[…]

The Prime Minister’s Office was concerned about views Joyal expressed in a speech to the Canadian Constitution Foundation’s Law and Freedom Conference in the January 2017, in which he discussed about the way courts were interpreting the Charter, ushered in by Trudeau’s father.

“It may be one of the bitter ironies of Pierre Elliott Trudeau’s Nation Building strategy of the 1980s, that despite the celebration and promotion of the Charter, it has led to an institutional imbalance that dilutes a source of Canadian distinctiveness,” he said in the speech.

Joyal argued for a rebalancing the relationship between the courts and legislative branch.

“I would hope and have every reason to believe, that this would signal the beginning of a true dialogue with the courts, where the resulting policies would, I suspect, reflect a traditionally pragmatic and uniquely Canadian mix of liberal and non-liberal values.”

His speech raised concerns that Joyal, if appointed, would be less willing to protect rights that are based on a broader interpretation of the Charter.

This is truly baffling, since I’ve been assured that unlike those nasty Americans, Supreme Court Justices in Canada are appointed strictly based on merit and not because of how the Prime Minister thinks they might decide hot-button issues.

Joyal, for his part, says he withdrew his name from consideration because of his wife’s breast cancer:

In a statement Monday, Joyal made no mention of Wilson-Raybould, but said that although he applied for the position of Supreme Court justice, he had to withdraw for personal reasons related to his wife’s health.

“In 2016, the Office of the Commissioner for Federal Judicial Affairs announced an independent and non-partisan application process for appointments to our highest court. The confidential process assesses each candidate on their merits,” Joyal told Global News in an emailed statement.

“Ultimately, I had to withdraw my application for personal reasons, due to my wife’s metastatic breast cancer. Regrettably, that detail was omitted from the now-published media reports for which I was given no opportunity or, in one case, approximately one hour to respond to.

“I fear that someone is using my previous candidacy to the Supreme Court of Canada to further an agenda unrelated to the appointment process. This is wrong,” Joyal continued.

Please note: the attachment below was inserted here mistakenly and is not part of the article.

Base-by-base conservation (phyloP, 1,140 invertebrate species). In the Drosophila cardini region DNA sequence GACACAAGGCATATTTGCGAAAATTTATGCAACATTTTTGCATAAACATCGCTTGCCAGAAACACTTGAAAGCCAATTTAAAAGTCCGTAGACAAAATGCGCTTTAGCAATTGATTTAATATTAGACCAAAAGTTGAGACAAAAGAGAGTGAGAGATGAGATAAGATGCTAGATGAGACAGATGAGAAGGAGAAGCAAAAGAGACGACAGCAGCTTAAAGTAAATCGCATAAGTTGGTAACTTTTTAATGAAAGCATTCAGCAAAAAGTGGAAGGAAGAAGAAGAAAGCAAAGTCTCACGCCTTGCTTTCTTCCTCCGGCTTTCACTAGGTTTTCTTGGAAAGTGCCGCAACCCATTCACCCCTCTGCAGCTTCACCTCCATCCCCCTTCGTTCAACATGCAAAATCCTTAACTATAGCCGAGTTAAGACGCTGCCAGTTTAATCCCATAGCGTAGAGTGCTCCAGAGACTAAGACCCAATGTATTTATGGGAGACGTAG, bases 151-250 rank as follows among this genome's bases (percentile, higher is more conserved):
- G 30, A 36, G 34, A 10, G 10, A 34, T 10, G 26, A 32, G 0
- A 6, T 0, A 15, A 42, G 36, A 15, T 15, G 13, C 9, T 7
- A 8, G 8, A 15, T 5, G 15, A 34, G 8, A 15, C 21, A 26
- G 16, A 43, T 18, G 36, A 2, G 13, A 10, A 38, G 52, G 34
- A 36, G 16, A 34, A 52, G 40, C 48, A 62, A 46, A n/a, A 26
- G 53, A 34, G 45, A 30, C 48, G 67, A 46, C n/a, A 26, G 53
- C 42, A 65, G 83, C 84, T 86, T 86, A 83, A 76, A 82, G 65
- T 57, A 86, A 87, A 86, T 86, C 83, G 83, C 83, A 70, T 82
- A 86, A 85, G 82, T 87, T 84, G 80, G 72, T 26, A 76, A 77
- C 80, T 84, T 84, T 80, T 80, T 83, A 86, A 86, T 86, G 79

Ever since the Charter of Rights and Freedoms took effect in 1982, judges, lawyers and academics have wrangled with the question of how the powers of the judiciary and the legislature should be balanced. That’s what Joyal was talking about. And intellectually honest people know raising these points doesn’t make you a bigot.

Which is precisely why Sheila Copps says Joyal is a bigot (and a “homophone”):

As long as Copps is around, Frank D’Angelo will not be the most embarrassing person ever to come from Hamilton.

The silence of Jody Wilson-Raybould

I’ve seen Liberal Facebook friends trying to downplay the brewing SNC-Lavalin scandal by noting that former Justice Minister Jody Wilson-Raybould hasn’t come out and said that the Prime Minister’s Office tried to interfere in its criminal prosecution.

They’re technically correct, because Ms. Wilson-Raybould is not allowed to say anything about it until the Prime Minister lets her do so:

Until Justin Trudeau waives solicitor-client privilege, we’re left to speculate about whether Wilson-Raybould was forced out because she couldn’t speak French, or because of Scott Brison’s resignation, or because the Patriots won another Super Bowl. ‘Tis a mystery for the ages

For those keeping score at home, during the comparatively quaint Mike Duffy expenses scandal, then-Prime Minster/history’s greatest fascist monster Stephen Harper instructed his lawyer to waive solicitor-client privilege protecting his PMO documents from the RCMP.